Overall concept, that clear heat shrink helps protect the label. Adhesive lined heat shrink while nice for some stuff has for all intensive purposes hot melt glue inside it. It yellows with melting and doesn’t especially well bond well with rubber cable so it’s not of much use overall for heat shrink. Better if you want to bond heat shrink to the cable is to buy 3M rubber and neoprene adhesive so as to bond while fresh in light coat to the cable and heat shrink. Polyolifin heat shrink over PVC also in it not yellowing with age and flexibility. On flexibility, keep it at or under 4" in length. Say a 3" label to cover in heat shrink or something printed and applied, and a half inch beyond it for the clear over it. If barcode, normally something like 2" so 3" and should be spaced from any other labeling or the plug by a few inches.

    The longer the heat shrink, the more chance it will expand or crack as it’s flexed no matter the gluing or length. Cable flexes thus what covers it either needs to be kept as short as possible, or if not and up to 4" long, as distant from the plug - 18" works, and remote from another label as possible. Dependant upon useage - if used a lot, glue it in helping it stick.

    That’s for cable. If you say have a Soco head, perhaps engraving the body of the plug can work if you don’t tape over it in marking it for application. That and than once noted to be from X-place, it isn’t too remote or foreign to ship back to the owner unless they want to pay customs and shipping. Engraving of a plug is an option but not if covered normally in what goes to where type of place on the plug. Also an option and these days not too much more expensive if you have the lead time... getting your corporate name and phone number printed on the cable spool or lengths you buy.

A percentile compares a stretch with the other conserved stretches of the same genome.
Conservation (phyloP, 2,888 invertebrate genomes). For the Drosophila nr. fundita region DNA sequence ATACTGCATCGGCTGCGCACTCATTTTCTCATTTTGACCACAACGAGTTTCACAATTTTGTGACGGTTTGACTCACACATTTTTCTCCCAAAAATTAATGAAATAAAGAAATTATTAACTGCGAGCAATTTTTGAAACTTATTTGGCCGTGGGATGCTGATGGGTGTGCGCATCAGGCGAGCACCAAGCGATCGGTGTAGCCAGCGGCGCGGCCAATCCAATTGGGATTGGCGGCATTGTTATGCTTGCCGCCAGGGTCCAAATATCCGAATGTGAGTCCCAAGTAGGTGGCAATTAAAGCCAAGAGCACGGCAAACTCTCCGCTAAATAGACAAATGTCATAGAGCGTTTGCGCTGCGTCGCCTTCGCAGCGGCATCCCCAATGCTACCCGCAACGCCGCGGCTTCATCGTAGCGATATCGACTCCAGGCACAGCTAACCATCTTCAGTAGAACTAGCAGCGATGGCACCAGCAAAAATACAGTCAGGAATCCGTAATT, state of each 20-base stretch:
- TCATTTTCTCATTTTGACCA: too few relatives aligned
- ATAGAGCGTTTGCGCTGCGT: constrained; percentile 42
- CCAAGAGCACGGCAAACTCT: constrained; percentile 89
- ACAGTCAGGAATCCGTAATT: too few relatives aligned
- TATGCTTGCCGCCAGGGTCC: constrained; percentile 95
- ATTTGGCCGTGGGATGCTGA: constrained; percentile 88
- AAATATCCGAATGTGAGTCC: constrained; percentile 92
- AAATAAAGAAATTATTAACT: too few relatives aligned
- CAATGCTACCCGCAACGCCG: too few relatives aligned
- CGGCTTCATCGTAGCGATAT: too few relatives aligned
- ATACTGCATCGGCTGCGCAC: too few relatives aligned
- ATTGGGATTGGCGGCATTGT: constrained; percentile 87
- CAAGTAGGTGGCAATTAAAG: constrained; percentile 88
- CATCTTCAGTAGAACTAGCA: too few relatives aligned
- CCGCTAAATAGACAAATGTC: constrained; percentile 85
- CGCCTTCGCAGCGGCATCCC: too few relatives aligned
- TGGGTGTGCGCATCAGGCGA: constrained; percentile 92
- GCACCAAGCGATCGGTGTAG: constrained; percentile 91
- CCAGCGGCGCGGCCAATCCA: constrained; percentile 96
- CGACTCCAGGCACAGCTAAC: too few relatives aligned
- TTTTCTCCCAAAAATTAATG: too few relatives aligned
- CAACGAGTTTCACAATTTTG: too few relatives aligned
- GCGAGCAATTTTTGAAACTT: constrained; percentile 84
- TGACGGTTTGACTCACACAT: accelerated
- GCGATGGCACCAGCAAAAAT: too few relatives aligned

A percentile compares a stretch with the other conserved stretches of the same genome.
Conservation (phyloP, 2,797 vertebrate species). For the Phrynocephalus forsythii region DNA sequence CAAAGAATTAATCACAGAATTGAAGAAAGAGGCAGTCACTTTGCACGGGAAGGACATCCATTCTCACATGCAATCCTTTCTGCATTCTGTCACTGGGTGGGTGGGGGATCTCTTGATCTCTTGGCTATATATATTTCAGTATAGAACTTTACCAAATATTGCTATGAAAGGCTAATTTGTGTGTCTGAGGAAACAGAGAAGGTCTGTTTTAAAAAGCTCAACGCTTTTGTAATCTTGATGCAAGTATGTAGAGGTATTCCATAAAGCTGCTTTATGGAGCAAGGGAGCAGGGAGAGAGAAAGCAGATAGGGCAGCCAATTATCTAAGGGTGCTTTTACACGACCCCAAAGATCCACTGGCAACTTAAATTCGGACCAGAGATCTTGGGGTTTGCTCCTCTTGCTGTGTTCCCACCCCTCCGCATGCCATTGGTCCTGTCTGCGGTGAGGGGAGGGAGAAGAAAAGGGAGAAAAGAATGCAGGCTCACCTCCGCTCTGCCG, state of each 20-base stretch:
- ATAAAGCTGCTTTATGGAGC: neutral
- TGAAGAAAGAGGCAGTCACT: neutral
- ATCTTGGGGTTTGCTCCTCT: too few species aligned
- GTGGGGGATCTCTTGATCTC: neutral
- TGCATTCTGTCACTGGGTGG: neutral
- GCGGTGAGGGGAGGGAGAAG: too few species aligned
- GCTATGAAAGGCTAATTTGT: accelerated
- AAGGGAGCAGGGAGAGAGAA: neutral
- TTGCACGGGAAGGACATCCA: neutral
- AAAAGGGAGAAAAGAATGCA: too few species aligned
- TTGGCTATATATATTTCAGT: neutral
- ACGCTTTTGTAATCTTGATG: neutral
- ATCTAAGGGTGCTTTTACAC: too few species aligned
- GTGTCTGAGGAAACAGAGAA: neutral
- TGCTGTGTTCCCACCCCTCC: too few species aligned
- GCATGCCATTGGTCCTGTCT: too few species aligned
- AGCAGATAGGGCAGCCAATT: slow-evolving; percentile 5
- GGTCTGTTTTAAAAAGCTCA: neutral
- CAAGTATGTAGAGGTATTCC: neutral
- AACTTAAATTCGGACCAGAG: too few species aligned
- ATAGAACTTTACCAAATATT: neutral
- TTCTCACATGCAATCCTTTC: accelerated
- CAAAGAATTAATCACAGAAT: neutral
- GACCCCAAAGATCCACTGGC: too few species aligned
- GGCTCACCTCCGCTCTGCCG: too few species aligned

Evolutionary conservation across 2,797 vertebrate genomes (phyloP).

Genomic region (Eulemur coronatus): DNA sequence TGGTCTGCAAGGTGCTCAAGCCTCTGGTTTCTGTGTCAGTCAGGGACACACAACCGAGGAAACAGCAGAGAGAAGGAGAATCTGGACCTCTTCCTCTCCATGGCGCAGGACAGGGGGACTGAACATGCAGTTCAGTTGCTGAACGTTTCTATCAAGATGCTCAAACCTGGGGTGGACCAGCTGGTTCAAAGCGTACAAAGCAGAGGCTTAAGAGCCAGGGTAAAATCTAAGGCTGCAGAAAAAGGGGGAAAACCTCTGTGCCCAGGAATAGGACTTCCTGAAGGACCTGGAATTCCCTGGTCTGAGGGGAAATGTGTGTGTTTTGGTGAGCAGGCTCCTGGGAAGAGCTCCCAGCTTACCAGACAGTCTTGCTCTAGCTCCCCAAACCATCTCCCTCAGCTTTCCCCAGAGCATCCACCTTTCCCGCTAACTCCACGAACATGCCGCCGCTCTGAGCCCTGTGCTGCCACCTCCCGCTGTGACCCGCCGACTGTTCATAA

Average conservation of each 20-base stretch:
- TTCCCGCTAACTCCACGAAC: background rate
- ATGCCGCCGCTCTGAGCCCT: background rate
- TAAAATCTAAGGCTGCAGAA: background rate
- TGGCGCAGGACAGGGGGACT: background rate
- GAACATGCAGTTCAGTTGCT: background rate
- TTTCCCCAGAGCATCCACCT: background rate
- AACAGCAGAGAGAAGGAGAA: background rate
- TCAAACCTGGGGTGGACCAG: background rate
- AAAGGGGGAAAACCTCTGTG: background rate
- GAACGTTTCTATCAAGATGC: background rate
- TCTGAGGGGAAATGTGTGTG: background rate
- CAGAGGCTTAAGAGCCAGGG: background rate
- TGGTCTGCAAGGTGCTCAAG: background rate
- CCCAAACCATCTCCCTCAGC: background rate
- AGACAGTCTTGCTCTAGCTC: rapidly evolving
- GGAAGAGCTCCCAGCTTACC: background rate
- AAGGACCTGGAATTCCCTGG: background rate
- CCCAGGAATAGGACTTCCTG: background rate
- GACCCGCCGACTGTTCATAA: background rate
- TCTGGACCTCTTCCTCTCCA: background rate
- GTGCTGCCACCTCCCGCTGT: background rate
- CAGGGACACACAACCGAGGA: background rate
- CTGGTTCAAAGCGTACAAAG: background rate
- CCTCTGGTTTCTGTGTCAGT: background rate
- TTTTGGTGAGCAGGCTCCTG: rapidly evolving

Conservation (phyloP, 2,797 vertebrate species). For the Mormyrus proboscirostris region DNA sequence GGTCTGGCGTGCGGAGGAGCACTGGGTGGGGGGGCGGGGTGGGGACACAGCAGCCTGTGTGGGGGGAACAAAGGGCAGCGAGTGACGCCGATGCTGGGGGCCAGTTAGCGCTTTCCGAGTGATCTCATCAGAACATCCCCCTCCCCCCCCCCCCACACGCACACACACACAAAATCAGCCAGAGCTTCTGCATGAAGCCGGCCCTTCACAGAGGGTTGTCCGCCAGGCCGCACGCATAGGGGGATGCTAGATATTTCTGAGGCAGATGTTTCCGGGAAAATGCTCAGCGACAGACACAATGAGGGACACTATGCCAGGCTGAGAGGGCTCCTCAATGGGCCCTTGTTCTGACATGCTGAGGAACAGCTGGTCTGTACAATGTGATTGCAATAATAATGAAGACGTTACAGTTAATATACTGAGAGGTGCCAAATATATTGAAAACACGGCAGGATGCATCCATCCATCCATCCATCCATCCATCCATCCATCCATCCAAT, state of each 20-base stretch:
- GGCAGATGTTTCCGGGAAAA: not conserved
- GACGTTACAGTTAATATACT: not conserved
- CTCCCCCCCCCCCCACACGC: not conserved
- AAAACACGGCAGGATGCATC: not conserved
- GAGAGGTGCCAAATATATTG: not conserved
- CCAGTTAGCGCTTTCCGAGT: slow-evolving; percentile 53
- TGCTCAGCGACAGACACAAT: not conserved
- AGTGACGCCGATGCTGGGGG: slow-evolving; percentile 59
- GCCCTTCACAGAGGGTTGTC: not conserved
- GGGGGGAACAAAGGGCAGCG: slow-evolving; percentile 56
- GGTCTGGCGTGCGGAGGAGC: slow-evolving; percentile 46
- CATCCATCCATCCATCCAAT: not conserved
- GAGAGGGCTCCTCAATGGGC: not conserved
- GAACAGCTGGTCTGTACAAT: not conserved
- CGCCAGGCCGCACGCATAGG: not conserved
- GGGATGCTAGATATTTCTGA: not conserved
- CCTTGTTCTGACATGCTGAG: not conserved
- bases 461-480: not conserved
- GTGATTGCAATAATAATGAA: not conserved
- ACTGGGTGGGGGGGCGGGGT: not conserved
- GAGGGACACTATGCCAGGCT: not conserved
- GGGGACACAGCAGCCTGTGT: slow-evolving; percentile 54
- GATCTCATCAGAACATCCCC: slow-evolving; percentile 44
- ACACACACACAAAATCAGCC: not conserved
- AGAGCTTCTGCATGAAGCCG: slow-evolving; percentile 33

Great option in me not getting caught dead in marking some cable we find for ours that has that McCormic Place label on the cable every foot or so of it. This especially since it’s normally like 14/3 SOOW type which I don’t use. Rather than risking some IA guy noting our label on the gear from their location - this in addition to a lesser wire gauge... overall I wouldn’t do it. I don’t currently print our names on our cable but such prices are very reasonable. Name and phone number listed on the cable - every foot of it.... can’t get past that in labeling your gear as a good thing until such is gone from labeling and at that point the cable is normally gone also for in no label of what it is = can no longer use.